PowerCo secures land for Volkswagen’s next battery factory
Volkswagen’s plans for a battery cell factory in Spain have entered the next phase by purchasing a plot of land. PowerCo, the Group’s battery division, has signed the papers and was ready to invest €63 mn to buy 130 hectares in Sagunt, near Valencia.
PowerCo CEO Frank Blome announced the deal first on LinkedIn. The Spanish newspaper El Pais later found out how much the Volkswagen Group subsidiary had paid for the areal in Parc Sagunt II. Still, the €63 million spent on the land are just a tiny part of no less than ten billion euros Volkswagen has budgeted to invest along the entire e-mobility value chain in Spain.
Plans for the battery cell factory in Sagunt were confirmed in March 2022. PowerCo aims for 40 GWh capacity per year and plans to employ more than 3,000 people.
The PowerCo gigafactory, therefore, has been declared part of a Strategic Territorial Project (PTE) by the council of the Generalitat Valenciana. The Valencian President, Ximo Puig, pointed out that signing the agreement was an “essential step in the process initiated by the Volkswagen Group for its industrial plan and a milestone for the future of the economy of the Valencian Community”. The industrial estate Sagunt II is well connected to motorways, a port and a railway line.
As reported, PowerCo will begin construction this quarter, with production to kick off in 2026.
Sagunt will thus become the second “gigafactory” in the Volkswagen Group network, next to the identical battery plant in Salzgitter, Germany. The plant in Skellefteå will be overseen by Northvolt in Sweden. PowerCo has already mentioned focusing on Eastern Europe to install another factory but has yet to release information on the PowerCo battery factories five and six.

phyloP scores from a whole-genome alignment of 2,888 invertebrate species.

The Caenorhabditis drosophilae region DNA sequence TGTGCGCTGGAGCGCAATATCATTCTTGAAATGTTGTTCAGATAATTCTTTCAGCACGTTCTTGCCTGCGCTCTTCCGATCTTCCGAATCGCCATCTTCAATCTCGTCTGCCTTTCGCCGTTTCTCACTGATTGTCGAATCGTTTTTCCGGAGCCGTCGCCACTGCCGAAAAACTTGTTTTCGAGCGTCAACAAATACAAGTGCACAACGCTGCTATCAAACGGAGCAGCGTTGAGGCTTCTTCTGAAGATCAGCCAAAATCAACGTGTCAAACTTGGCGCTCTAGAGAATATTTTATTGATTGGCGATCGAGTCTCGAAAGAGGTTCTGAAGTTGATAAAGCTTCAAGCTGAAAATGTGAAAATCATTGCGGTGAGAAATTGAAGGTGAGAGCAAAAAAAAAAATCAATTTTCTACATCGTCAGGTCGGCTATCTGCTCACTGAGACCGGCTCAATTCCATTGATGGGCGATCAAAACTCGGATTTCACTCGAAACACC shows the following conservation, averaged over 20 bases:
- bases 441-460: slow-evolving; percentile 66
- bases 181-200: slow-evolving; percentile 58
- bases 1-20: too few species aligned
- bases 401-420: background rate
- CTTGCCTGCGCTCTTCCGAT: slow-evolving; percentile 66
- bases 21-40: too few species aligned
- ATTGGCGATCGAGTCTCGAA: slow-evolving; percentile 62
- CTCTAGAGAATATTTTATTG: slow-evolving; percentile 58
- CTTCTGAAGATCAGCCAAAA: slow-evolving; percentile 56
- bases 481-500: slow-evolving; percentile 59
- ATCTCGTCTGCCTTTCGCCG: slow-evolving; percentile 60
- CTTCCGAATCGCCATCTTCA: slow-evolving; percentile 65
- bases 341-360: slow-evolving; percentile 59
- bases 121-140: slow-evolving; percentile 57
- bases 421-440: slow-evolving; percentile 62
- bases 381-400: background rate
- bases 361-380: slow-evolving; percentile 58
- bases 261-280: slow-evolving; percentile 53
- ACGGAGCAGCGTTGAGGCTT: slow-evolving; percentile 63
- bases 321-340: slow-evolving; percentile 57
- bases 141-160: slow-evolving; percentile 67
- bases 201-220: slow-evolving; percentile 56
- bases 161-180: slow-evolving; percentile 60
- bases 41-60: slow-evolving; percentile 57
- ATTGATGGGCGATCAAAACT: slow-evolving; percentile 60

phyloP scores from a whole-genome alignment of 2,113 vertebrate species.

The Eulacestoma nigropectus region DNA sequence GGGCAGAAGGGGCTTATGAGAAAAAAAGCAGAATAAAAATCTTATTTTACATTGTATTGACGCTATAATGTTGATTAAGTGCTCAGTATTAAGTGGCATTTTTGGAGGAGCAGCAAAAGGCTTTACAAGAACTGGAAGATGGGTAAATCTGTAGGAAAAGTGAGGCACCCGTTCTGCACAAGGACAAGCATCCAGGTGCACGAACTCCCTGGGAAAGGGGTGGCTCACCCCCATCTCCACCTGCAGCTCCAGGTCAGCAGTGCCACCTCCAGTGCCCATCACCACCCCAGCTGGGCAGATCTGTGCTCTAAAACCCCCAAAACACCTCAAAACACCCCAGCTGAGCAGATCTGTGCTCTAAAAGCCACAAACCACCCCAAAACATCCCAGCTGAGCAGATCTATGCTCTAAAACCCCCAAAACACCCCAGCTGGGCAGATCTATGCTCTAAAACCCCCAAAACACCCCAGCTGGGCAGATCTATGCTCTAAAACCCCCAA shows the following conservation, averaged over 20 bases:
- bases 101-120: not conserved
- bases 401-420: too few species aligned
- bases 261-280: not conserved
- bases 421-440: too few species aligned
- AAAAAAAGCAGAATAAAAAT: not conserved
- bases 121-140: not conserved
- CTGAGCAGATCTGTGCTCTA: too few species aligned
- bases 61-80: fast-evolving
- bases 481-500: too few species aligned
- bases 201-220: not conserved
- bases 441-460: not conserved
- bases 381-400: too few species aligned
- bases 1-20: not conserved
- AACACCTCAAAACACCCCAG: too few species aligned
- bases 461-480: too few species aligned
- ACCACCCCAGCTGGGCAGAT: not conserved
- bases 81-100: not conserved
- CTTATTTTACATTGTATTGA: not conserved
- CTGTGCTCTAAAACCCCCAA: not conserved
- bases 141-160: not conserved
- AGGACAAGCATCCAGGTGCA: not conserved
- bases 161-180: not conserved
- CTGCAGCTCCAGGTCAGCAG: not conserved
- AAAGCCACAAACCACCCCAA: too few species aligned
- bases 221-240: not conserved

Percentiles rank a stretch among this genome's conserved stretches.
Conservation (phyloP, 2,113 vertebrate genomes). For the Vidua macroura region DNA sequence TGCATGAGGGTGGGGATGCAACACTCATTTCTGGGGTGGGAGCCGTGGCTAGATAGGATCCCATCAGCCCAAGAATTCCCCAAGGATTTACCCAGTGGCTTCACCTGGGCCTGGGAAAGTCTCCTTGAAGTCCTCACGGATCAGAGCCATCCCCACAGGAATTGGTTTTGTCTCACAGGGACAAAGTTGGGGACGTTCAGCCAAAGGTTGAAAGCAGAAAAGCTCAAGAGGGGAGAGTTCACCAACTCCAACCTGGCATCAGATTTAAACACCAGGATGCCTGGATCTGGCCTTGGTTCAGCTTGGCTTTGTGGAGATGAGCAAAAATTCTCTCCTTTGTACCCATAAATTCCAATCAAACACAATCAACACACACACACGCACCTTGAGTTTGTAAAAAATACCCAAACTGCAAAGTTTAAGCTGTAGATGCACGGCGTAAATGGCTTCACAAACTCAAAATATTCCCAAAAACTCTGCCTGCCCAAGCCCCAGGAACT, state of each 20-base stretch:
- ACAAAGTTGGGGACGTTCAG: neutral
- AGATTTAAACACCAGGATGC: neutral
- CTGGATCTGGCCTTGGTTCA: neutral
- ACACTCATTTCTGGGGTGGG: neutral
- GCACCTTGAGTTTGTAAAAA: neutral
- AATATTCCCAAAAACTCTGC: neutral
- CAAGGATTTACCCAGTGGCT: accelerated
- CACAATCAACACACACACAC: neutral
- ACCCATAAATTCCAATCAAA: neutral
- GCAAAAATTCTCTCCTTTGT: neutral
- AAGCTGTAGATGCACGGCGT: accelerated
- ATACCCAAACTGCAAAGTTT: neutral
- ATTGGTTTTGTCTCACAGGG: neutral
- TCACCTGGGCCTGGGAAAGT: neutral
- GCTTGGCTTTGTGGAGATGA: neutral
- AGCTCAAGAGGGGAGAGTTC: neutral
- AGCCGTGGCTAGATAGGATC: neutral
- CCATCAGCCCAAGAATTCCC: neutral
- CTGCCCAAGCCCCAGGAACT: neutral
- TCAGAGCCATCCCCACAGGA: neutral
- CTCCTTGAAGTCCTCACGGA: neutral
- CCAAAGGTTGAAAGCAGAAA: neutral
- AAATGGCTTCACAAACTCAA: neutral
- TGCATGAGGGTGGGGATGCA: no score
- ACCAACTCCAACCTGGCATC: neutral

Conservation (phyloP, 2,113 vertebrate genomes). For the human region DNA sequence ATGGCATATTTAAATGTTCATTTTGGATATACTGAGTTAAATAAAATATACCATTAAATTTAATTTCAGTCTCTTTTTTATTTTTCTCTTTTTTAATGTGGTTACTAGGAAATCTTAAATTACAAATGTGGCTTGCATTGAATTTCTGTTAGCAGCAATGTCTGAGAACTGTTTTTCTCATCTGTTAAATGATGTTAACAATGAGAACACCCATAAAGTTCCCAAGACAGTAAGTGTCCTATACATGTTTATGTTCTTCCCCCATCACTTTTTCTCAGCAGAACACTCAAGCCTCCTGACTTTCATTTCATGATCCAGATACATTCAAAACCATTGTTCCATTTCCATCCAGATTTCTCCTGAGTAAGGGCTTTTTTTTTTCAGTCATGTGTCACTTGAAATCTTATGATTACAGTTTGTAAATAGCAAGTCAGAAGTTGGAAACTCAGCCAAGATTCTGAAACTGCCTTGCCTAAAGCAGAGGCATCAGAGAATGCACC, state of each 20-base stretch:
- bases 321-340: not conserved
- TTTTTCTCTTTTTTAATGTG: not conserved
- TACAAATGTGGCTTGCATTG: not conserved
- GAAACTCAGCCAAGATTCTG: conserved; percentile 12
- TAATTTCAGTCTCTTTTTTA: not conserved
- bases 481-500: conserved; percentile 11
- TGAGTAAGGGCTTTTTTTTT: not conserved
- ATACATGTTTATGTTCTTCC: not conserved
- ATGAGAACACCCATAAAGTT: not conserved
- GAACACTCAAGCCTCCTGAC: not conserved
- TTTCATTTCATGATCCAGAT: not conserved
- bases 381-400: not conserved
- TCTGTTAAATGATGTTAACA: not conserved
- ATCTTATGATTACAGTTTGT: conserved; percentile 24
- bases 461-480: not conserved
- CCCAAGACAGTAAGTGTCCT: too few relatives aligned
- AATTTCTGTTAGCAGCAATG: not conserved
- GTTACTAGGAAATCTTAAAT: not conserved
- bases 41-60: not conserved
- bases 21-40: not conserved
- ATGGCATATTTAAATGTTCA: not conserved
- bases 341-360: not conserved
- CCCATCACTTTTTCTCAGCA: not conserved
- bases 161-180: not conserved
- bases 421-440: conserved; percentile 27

PowerCo and its latest partner Umicore reportedly aim to supply production materials for 160 gigawatt-hours of cell capacity per year starting in 2015. As Volkswagen calculates, this corresponds to an annual production capacity sufficient for around 2.2 million fully electric vehicles.
As for Spain, Volkswagen Group, primarily through its Spanish brand Seat, aims to make the country a major European production centre for electric vehicles and batteries. The battery plant in Sagunt will be flanked by vehicle plants in Martorell (near Barcelona) and Pamplona.
Martorell may make the small electric car Cupra Raval and another small VW electric car called ID.2 once confirmed. The two models shall replace the current Seat Ibiza and the VW Polo.
The Pamplona plant will build the VW ID.2 X crossover variant and the offshoot for Skoda, called Elroq. These new models correspond to the current VW T-Cross and Skoda Kamiq. The Group targets entry prices of all these small electric cars between 20,000 to 25,000 euros.
Around 60 companies associated with Volkswagen are participating in the Spanish projects. Volkswagen Group had also secured a considerable share of funding through the PERTE electric vehicle programme and received nearly 400 million euros in public aid.
In Sagunt, PowerCo will next open an office and has appointed Thomas Dahlem and Javier Rivera Jornet as members of the board of directors of Power HoldCo Spain, according to CEO Frank Blome. The new staff “will lead the Valencia gigafactory as a central project for transforming the Spanish automotive industry”.
Volkswagen established PowerCo to consolidate activities along the value chain for batteries, including processing raw materials, developing the unified Volkswagen battery, and managing the European gigafactories.
elpais.com (in Spanish), linkedin.com (Frank Blome)
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